Last December, NYXT brought you a video about The Brooklyn Nutcracker by Brooklyn Ballet. We invite you to learn more about the values and the vision of this wonderful organization through the eyes of Lynn Parkerson, Brooklyn Ballet’s Founding Artistic Director. The school is located in Downtown Brooklyn, in this link you can see their coronavirus updates, and you can watch their videos on nyxt.nyc/brooklynballet.
NYXT: What is Brooklyn Ballet’s mission?
Lynn Parkerson: The mission of the Brooklyn Ballet is to create new work, to educate the community and to provide training and accessibility to ballet for everyone in the borough.
NYXT: What should we know about Brooklyn Ballet’s programs?
Lynn Parkerson: Brooklyn Ballet is mainly comprised of four programs. We have a professional company that has an annual performing season. We have a school and a community dance center located in Downtown Brooklyn. We have Elevate, which is our in-school outreach program - we go to between six and ten schools per year. And Take Ballet to the Streets, which is performances in unusual settings. They are free, and it’s for new audiences to encounter ballet.
NYXT: What are the benefits of ballet?
Lynn Parkerson: Ballet has huge benefits in a lot of different areas. The training is really something that children respond to, and it’s beneficial for their learning, standing up straight, the verticality. This 400 years old tradition continues to inspire and attract children to it. They really learn how to progress and enhance the things that they are doing, and they are able to become better dancers and they realize how that works, to have discipline and to get that freedom once you have put in the discipline.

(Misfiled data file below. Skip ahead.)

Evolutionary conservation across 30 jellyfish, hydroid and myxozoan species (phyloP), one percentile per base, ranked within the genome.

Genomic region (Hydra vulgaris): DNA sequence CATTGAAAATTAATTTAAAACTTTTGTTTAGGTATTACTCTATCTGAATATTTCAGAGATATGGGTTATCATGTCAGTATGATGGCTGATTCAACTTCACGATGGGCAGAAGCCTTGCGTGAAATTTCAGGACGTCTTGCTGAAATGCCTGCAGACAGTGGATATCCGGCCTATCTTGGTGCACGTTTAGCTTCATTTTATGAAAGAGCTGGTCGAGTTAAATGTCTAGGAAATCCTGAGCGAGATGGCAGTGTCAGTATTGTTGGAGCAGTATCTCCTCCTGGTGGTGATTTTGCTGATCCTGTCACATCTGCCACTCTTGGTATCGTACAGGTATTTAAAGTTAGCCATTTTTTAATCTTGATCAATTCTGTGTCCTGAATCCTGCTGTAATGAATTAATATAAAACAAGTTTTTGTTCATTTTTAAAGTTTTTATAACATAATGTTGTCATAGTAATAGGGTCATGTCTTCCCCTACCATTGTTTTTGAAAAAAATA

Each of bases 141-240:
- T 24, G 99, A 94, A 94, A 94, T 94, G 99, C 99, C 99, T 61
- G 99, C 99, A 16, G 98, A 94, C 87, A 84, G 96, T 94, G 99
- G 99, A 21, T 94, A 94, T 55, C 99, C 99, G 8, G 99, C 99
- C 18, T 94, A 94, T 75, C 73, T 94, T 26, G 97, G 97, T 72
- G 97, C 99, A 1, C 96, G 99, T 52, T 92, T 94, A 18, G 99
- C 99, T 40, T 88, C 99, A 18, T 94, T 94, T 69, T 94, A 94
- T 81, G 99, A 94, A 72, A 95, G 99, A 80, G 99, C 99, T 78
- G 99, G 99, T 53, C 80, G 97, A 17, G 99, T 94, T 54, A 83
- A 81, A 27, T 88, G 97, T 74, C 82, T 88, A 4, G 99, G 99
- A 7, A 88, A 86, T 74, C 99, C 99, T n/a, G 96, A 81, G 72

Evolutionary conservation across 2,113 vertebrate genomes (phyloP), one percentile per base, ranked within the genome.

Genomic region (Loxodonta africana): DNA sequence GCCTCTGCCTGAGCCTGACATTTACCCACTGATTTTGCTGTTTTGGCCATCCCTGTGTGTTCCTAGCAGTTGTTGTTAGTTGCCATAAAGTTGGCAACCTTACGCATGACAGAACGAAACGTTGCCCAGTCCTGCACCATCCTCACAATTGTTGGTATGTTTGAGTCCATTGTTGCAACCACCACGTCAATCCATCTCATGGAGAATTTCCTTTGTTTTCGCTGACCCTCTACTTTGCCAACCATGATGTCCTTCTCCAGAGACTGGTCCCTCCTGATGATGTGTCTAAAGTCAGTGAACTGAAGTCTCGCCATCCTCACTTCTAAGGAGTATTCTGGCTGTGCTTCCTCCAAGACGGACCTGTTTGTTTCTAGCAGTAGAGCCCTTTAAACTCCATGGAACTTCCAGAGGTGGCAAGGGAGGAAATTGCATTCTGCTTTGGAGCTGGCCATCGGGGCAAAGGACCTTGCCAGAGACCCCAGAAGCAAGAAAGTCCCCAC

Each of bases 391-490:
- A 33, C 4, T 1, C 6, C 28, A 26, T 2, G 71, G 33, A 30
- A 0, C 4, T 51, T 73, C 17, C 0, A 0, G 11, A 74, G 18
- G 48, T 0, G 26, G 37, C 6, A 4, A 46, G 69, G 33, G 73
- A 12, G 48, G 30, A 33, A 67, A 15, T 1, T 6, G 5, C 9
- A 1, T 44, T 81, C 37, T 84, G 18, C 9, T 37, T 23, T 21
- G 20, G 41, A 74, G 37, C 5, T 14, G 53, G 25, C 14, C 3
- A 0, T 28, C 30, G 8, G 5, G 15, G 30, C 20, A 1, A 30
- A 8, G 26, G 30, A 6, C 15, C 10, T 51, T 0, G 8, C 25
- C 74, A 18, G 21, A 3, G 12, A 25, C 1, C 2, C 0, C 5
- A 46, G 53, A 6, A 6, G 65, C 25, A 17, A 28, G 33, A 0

NYXT: What makes ballet an educational resource?
Lynn Parkerson: I’ve always been interested in what’s going on between people, what’s going on in the larger world while we are in the studio training, and really having the ballet vocabulary be open to other forms, and seeing how ballet is influenced, and also seeing the similarities between ballet and African dance or Baroque dance or hip hop dance, and when the dancers have a chance to work together in the studio all kinds of new vocabulary arises, new kinds of conversations arise with the body. It just seems to be opening up more and more possibilities for new work.
NYXT: What does Brooklyn Ballet bring to the community?
Lynn Parkerson: When we first went to South Brooklyn, to Flatlands and Marine Park and Canarsie, and we brought our ballet company that is an ethnically diverse ballet company, when we brought that to public schools, we were like rock stars. Ballet is something that children yearn for, they want to be in that magical world of ballet.
NYXT: What is the importance of the work that you do?
Lynn Parkerson: I’ve just been amazed by what happens when you have dancers in the room that are speaking to each other and that are learning from each other. Making dances is making spaces for others and letting others speak and listening and allowing yourself to speak as well through the body, it becomes an expression of the community, and of who we are.
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